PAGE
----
4    (j-5) The Department shall not deny or delay the placement
5of a child for adoption if an approved family is available
6either outside of the Department region handling the case, or
7outside of the State of Illinois.
8    (k) The Department shall accept for care and training any
9child who has been adjudicated neglected or abused, or
10dependent committed to it pursuant to the Juvenile Court Act or
11the Juvenile Court Act of 1987.
12    (l) The Department shall offer family preservation
13services, as defined in Section 8.2 of the Abused and Neglected
14Child Reporting Act, to help families, including adoptive and
15extended families. Family preservation services shall be
16offered (i) to prevent the placement of children in substitute
17care when the children can be cared for at home or in the
18custody of the person responsible for the children's welfare,
19(ii) to reunite children with their families, or (iii) to
20maintain an adoptive placement. Family preservation services
21shall only be offered when doing so will not endanger the
22children's health or safety. With respect to children who are
23in substitute care pursuant to the Juvenile Court Act of 1987,
24family preservation services shall not be offered if a goal
25other than those of subdivisions (A), (B), or (B-1) of
26subsection (2) of Section 2-28 of that Act has been set.



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1Nothing in this paragraph shall be construed to create a
2private right of action or claim on the part of any individual
3or child welfare agency, except that when a child is the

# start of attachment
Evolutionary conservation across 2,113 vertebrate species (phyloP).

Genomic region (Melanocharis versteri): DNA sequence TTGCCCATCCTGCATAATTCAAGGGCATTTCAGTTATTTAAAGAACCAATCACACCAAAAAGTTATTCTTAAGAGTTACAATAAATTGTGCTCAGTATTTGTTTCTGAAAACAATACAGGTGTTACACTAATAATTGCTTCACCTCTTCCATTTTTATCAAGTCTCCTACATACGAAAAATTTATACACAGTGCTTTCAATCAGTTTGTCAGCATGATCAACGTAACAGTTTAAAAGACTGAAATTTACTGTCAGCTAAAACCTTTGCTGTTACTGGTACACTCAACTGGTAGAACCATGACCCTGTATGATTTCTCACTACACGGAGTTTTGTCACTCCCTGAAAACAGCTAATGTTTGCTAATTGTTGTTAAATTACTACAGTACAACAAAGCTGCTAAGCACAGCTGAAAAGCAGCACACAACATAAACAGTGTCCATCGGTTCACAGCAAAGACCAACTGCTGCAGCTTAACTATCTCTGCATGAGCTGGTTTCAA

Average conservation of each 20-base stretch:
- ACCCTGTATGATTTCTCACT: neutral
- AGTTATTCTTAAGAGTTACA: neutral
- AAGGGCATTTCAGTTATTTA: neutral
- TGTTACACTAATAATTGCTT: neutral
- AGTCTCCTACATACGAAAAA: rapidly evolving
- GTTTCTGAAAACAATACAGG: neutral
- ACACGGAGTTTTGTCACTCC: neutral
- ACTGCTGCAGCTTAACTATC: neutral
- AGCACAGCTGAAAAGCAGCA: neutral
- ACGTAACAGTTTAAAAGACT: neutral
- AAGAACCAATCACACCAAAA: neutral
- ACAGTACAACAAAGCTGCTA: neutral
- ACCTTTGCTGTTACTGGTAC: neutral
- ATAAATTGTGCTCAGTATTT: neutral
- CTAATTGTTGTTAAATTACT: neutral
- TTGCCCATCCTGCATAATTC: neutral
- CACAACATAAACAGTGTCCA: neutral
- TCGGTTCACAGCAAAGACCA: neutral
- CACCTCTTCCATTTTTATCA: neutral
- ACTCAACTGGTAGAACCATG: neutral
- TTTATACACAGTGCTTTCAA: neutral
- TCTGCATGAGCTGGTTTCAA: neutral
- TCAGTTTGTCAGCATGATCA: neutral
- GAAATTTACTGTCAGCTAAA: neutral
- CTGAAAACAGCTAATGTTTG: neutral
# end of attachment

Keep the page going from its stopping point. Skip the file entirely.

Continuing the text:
4subject of an action under Article II of the Juvenile Court Act
5of 1987 and the child's service plan calls for services to
6facilitate achievement of the permanency goal, the court
7hearing the action under Article II of the Juvenile Court Act
8of 1987 may order the Department to provide the services set
9out in the plan, if those services are not provided with
10reasonable promptness and if those services are available.
11    The Department shall notify the child and his family of the
12Department's responsibility to offer and provide family
13preservation services as identified in the service plan. The
14child and his family shall be eligible for services as soon as
15the report is determined to be "indicated". The Department may
16offer services to any child or family with respect to whom a
17report of suspected child abuse or neglect has been filed,
18prior to concluding its investigation under Section 7.12 of the
19Abused and Neglected Child Reporting Act. However, the child's
20or family's willingness to accept services shall not be
21considered in the investigation. The Department may also
22provide services to any child or family who is the subject of
23any report of suspected child abuse or neglect or may refer
24such child or family to services available from other agencies
25in the community, even if the report is determined to be
26unfounded, if the conditions in the child's or family's home



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1are reasonably likely to subject the child or family to future
2reports of suspected child abuse or neglect. Acceptance of such
3services shall be voluntary. The Department may also provide